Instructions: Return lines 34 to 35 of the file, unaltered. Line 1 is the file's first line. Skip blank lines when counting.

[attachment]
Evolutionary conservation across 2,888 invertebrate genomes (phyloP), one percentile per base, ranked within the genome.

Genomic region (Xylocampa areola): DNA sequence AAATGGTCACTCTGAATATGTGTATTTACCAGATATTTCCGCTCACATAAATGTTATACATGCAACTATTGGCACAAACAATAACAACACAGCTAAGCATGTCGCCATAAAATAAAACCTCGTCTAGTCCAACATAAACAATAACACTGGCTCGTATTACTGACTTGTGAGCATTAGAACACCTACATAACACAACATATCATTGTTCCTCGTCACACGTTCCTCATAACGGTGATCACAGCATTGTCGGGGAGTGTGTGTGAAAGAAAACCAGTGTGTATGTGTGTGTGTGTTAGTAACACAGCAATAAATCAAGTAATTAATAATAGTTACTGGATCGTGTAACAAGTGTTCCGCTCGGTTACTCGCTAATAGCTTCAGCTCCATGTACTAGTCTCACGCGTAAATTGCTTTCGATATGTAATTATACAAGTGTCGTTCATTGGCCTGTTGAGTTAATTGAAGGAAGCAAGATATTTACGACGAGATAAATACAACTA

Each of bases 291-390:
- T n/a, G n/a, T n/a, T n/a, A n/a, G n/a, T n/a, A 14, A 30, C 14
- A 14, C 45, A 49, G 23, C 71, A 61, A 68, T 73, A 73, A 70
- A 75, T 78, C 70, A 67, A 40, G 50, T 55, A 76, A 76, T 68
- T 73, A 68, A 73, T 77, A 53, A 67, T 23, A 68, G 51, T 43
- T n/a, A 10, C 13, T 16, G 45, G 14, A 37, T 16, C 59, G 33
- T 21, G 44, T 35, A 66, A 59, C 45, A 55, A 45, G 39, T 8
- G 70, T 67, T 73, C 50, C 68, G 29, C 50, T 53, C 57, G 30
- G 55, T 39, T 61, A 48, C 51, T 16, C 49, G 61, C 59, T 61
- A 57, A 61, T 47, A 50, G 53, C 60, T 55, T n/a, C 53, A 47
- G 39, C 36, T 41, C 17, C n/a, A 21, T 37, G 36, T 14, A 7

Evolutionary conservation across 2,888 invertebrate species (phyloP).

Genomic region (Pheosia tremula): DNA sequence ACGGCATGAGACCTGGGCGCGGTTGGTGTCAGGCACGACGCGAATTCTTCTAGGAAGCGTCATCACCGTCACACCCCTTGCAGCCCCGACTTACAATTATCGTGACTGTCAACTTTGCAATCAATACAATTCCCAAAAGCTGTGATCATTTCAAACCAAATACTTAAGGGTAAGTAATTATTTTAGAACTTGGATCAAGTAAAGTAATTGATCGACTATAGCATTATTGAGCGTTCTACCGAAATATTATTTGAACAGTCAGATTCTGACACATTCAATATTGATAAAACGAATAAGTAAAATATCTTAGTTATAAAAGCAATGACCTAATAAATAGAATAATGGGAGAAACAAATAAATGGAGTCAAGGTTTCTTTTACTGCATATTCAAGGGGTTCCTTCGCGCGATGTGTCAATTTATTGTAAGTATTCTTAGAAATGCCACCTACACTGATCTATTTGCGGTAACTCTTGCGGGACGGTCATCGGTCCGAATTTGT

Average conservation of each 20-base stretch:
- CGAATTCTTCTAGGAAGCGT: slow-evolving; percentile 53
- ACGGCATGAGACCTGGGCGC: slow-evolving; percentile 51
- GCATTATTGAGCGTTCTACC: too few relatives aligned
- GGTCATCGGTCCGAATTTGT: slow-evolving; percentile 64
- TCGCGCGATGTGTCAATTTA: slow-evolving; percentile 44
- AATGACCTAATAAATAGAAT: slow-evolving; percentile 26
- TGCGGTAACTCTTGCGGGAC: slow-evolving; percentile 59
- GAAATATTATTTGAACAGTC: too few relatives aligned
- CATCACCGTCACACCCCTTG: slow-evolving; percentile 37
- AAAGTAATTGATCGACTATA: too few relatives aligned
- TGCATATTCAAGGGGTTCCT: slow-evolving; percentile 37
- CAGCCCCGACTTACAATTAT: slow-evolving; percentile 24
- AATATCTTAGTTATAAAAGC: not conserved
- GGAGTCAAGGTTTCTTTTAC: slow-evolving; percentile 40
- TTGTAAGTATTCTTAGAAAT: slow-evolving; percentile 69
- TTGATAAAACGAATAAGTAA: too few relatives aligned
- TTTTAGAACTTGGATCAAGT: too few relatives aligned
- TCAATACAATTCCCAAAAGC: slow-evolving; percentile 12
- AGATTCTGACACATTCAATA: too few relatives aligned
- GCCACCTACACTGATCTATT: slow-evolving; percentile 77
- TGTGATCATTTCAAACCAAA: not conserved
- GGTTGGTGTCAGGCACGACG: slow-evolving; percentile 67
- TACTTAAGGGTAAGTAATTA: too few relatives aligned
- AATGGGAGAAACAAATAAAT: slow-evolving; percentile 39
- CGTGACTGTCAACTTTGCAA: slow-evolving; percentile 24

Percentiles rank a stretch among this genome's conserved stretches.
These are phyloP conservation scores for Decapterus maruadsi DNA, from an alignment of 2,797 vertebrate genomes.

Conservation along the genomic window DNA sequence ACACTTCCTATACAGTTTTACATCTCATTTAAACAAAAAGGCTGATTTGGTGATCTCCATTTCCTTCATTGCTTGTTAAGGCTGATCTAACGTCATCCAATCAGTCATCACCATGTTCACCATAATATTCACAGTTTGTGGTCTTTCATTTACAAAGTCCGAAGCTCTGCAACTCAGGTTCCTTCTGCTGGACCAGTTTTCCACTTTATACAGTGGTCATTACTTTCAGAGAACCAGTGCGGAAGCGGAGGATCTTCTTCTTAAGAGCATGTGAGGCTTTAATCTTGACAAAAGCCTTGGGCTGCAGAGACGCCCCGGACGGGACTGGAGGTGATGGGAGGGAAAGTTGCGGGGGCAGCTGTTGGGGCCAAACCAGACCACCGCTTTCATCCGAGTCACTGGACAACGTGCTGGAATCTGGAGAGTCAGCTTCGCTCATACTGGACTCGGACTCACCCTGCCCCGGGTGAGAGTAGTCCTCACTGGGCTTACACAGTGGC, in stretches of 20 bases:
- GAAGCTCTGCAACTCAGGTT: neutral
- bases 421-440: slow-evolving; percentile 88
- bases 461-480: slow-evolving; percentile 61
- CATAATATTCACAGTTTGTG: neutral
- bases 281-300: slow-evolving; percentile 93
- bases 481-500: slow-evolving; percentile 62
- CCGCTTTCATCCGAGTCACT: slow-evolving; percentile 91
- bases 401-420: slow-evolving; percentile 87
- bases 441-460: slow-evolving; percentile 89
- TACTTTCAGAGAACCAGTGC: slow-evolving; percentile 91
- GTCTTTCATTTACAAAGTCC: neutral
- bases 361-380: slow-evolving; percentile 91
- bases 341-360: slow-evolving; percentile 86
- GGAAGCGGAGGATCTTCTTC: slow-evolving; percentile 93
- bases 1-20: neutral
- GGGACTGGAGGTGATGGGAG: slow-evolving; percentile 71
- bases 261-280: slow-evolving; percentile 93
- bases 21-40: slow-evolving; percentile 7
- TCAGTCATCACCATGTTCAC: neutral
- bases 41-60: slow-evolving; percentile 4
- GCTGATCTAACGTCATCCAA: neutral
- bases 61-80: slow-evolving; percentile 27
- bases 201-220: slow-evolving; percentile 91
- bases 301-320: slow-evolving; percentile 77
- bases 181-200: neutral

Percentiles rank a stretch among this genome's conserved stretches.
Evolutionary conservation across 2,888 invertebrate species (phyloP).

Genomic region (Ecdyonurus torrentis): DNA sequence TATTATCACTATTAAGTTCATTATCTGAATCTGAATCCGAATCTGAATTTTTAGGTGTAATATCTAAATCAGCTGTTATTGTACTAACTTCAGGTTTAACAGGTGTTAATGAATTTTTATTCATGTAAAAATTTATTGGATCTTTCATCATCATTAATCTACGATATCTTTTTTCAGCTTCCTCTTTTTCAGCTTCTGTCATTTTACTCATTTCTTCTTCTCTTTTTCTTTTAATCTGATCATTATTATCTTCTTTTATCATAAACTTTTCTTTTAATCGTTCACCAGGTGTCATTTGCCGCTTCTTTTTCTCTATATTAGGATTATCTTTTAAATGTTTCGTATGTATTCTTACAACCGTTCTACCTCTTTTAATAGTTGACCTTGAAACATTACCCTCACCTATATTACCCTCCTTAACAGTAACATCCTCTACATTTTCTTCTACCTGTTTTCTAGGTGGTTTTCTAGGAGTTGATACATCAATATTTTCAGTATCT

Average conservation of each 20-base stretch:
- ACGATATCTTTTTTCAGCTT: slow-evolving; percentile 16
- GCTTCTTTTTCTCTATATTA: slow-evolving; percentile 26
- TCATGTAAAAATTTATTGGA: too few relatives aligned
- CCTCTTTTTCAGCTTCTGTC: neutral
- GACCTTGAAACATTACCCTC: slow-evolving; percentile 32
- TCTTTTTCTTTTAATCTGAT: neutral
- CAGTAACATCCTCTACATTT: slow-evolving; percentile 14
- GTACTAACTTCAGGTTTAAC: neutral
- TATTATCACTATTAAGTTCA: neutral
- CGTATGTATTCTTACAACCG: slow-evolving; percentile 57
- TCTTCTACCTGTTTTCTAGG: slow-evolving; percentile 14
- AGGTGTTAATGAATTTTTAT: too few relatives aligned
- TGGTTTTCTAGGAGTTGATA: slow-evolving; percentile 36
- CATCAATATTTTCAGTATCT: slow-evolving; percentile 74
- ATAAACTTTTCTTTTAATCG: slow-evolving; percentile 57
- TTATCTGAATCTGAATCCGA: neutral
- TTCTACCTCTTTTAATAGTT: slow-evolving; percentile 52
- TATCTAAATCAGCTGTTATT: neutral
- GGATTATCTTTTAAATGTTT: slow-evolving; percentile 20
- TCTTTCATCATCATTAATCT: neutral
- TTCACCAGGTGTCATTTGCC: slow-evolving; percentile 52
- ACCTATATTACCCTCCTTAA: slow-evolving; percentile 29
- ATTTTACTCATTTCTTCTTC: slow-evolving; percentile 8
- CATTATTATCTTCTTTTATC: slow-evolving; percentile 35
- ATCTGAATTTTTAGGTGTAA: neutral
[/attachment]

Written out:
- TCAATACAATTCCCAAAAGC: slow-evolving; percentile 12
- AGATTCTGACACATTCAATA: too few relatives aligned